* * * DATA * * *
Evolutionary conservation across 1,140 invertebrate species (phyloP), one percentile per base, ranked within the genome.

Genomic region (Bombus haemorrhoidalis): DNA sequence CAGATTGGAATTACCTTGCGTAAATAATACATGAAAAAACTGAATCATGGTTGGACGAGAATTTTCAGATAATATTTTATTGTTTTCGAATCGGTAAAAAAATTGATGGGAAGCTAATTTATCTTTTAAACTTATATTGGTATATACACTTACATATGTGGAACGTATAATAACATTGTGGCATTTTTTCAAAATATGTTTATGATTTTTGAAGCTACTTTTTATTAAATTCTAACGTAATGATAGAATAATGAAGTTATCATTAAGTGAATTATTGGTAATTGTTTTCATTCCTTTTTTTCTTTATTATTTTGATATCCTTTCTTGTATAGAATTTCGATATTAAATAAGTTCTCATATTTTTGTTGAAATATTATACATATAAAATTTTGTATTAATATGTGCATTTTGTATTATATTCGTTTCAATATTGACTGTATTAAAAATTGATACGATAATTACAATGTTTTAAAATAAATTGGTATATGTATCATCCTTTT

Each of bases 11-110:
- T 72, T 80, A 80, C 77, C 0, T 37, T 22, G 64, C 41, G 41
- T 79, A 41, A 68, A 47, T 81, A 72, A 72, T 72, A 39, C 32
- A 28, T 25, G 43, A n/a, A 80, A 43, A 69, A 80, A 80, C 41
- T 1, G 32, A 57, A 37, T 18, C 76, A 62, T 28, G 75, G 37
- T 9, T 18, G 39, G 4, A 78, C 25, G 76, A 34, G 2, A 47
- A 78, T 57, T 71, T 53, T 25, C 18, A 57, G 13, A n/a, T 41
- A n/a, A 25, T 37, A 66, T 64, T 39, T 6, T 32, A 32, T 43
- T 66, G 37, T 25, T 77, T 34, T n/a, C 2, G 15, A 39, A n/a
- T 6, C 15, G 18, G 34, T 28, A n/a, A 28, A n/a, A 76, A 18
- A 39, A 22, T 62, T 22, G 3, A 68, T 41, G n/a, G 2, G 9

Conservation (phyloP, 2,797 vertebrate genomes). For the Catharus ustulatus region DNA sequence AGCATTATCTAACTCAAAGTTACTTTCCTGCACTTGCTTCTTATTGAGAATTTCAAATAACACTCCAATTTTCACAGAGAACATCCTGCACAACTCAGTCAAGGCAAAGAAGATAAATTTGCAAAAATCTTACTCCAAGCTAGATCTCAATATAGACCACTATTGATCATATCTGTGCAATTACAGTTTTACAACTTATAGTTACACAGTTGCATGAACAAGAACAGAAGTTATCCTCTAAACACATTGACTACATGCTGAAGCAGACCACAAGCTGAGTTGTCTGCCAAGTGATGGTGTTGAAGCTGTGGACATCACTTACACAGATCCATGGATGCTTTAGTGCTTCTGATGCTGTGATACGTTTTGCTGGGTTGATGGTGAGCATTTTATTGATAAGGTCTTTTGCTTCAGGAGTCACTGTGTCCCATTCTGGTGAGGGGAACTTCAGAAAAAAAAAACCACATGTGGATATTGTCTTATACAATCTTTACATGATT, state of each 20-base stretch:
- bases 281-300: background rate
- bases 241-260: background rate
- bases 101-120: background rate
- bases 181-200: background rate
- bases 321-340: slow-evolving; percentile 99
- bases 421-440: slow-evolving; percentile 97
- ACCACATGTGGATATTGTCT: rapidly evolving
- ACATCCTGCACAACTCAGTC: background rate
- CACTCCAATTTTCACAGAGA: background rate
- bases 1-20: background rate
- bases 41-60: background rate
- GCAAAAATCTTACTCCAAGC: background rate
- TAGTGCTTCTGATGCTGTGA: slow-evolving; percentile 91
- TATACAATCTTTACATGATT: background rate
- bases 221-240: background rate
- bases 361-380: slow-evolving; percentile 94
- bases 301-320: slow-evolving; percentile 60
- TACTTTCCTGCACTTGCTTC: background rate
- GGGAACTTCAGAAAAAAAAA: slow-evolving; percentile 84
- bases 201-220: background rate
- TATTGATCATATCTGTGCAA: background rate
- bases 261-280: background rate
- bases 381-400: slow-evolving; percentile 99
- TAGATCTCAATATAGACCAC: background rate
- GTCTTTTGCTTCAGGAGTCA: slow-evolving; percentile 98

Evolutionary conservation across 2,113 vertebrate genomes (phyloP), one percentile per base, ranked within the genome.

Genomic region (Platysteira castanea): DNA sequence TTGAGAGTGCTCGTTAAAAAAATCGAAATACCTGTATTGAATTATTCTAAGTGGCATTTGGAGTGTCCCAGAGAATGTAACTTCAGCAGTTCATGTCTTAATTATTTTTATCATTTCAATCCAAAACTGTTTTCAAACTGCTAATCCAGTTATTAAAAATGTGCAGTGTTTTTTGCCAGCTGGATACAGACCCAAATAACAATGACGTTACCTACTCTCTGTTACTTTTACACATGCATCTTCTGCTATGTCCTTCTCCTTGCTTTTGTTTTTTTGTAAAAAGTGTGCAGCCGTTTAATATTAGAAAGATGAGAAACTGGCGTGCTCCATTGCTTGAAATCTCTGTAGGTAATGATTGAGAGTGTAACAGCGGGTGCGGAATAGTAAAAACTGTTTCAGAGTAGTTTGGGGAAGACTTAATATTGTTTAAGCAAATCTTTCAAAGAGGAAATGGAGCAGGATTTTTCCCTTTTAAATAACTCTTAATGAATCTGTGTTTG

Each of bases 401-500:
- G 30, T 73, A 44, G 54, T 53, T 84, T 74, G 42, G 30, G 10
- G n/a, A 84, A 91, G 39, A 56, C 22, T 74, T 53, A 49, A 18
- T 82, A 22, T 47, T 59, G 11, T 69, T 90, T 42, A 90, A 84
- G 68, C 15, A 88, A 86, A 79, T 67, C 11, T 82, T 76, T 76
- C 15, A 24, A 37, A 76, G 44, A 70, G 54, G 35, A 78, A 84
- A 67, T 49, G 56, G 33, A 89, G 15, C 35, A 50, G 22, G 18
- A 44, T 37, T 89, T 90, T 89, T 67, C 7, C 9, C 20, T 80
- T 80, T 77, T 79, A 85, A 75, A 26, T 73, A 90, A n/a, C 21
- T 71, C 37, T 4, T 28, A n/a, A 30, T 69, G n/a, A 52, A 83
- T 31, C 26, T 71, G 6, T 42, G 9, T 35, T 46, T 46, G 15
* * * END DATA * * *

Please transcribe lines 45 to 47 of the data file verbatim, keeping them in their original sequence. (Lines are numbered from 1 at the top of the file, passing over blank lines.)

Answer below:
- T 82, A 22, T 47, T 59, G 11, T 69, T 90, T 42, A 90, A 84
- G 68, C 15, A 88, A 86, A 79, T 67, C 11, T 82, T 76, T 76
- C 15, A 24, A 37, A 76, G 44, A 70, G 54, G 35, A 78, A 84